Elder Justice Coalition - Sonoma County Human Services
Financial Abuse is on the Rise
Seniors throughout the nation lose an estimated $2.6 billion each year due to elder financial abuse and exploitation, funds that could have been used to pay for basic needs such as housing, food and medical care.
Join us for a free, 90-minute presentation, Protect Yourself, Protect Your Assets, held at a senior center near you:
Download the June 2016 calendar of local Elder Financial Abuse Prevention Presentations. (PDF 231.8kb)
Download more information on elder financial abuse. (PDF 1.66mb)
Warning Signs of Financial Abuse or Exploitation
Report, if you know a senior who:
- lacks amenities they should be able to afford.
- Is “voluntarily” giving uncharacteristically large financial reimbursements or gifts for needed care and companionship.
- Has a caregiver controling their money, but is not having their basic needs met.
- Signed property transfers (such as a Power of Attorney or a new will), but is mentally unable to comprehend the transaction.
What To Do
- Do organize your finances and keep personal information and documents secure. Shred material that has personal information on it before throwing away.
- Do make future planning a priority by completing power of attorneys and estate planning. Consider the option of hiring a private fiduciary to help manage your finances.
- Do educate yourself about common scams, financial and investment frauds, and unscrupulous sales practices. Be aware of pressure to “act fast and right way.”
- Do reach out to others if you have been a victim of a scam or financial abuse– isolation increases vulnerability.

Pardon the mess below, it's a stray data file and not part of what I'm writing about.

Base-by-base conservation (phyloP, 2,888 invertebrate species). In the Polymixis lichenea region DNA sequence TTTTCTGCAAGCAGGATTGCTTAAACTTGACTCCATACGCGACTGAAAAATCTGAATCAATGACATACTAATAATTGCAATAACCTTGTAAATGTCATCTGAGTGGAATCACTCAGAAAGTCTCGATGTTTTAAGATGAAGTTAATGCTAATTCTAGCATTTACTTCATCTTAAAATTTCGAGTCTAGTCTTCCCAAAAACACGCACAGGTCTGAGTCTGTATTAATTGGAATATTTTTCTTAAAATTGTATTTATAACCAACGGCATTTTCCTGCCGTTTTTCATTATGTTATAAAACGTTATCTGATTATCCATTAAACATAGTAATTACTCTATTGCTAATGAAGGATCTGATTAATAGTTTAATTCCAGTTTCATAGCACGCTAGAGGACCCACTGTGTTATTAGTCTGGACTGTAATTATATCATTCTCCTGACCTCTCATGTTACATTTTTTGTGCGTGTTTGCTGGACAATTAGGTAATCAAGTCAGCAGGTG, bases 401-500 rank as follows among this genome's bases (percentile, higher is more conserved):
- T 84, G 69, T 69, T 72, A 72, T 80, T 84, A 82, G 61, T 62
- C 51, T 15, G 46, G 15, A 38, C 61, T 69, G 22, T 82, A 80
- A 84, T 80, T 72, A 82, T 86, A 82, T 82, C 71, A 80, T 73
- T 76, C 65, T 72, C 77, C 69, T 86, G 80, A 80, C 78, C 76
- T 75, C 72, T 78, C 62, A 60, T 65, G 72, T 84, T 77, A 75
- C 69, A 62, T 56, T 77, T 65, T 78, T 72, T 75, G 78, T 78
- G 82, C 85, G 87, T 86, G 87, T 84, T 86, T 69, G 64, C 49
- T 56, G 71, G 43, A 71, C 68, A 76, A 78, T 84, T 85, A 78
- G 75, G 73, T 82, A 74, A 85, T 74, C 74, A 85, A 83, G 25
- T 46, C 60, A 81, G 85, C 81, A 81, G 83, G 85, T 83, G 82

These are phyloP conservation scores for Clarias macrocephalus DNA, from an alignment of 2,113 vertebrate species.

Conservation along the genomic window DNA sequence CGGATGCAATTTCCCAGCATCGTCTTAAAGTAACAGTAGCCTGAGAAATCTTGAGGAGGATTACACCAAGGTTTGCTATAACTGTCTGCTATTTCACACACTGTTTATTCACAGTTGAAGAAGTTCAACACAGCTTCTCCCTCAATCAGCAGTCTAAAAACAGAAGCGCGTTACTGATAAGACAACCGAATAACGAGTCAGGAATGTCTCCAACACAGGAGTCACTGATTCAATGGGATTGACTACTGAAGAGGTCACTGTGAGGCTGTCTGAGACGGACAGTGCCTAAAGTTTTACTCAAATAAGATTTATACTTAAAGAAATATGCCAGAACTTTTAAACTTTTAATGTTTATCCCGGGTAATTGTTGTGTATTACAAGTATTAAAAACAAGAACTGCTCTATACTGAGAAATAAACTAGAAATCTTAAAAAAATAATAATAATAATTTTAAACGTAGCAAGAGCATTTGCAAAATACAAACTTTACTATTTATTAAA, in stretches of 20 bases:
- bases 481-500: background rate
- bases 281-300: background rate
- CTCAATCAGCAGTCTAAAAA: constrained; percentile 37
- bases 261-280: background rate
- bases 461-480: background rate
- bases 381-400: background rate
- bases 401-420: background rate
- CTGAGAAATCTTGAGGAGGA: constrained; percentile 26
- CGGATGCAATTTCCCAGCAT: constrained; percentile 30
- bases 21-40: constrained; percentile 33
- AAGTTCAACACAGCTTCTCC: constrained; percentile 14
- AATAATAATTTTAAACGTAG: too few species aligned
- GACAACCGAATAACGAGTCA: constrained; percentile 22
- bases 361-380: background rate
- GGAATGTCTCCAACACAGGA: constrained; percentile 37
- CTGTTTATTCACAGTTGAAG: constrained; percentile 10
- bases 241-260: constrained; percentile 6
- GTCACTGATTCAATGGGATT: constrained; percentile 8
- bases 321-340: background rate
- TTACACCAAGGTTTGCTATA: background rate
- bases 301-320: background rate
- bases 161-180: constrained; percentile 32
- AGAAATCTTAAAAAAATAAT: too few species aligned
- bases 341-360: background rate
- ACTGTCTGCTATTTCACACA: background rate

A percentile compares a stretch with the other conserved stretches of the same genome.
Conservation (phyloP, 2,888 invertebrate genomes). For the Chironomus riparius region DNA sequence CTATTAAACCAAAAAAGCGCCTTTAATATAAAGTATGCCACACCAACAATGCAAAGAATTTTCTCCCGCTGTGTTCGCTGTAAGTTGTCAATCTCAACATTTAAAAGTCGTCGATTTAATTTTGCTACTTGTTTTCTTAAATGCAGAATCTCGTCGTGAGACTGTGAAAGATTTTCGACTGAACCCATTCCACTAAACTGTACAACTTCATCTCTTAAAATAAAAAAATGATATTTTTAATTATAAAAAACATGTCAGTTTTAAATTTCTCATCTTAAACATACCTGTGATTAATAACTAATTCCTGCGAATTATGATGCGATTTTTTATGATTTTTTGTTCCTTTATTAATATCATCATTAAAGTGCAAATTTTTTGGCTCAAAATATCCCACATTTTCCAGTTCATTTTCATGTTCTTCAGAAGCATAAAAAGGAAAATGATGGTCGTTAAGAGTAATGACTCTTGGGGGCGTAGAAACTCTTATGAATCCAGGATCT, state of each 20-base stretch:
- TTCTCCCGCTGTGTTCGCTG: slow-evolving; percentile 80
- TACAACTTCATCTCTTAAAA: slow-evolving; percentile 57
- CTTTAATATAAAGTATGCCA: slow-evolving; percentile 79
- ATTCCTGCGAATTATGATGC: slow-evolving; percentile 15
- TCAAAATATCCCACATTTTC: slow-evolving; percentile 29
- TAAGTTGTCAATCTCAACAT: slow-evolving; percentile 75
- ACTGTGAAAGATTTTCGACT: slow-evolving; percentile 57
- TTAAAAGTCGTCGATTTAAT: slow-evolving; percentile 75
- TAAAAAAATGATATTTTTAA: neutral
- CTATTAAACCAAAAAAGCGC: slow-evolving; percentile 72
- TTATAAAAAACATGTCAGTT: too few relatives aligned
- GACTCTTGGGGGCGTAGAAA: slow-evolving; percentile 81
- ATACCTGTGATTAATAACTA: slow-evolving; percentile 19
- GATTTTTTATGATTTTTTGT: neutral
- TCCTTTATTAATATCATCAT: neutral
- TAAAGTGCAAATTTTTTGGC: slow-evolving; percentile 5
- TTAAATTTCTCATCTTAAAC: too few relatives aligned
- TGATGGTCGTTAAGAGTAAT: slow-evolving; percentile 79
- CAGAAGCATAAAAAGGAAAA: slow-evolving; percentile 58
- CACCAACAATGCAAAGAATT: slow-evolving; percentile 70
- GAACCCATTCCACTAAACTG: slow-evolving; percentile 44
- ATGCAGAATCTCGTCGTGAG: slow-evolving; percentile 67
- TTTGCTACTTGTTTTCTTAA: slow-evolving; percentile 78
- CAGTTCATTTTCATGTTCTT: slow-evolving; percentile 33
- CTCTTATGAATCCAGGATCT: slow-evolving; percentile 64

- Do complete a background check when hiring caregivers. Call work and personal references, and complete a formal work contract.
- Do get caller ID and call blocking on your phone.
- Do use a spam filter to automatically block unwanted emails.
What Not to Do
- Do not give out your social security number, banking, or other personal information over the phone, by mail or online unless you have verified the legitimacy of the contact.
- Do not fall for the “grandson in jail/hospital” or any other telephone scam.
- Do not make financial decisions alone. Consult with trusted family, friends, and professionals. Verify the company you are doing business with.
- Do not engage with phone, door, or computer solicitation. Hang up the phone, close the door, and do not click on emails you do not recognize.
- Do not respond to promises of riches. If it sounds too good to be true, then it is! A promise of riches with upfront fees and taxes is always a sign it is a scam.
- Do not purchase or participate in financial transactions you do not initiate.
- Do not allow a caregiver to handle your money without a formal agreement.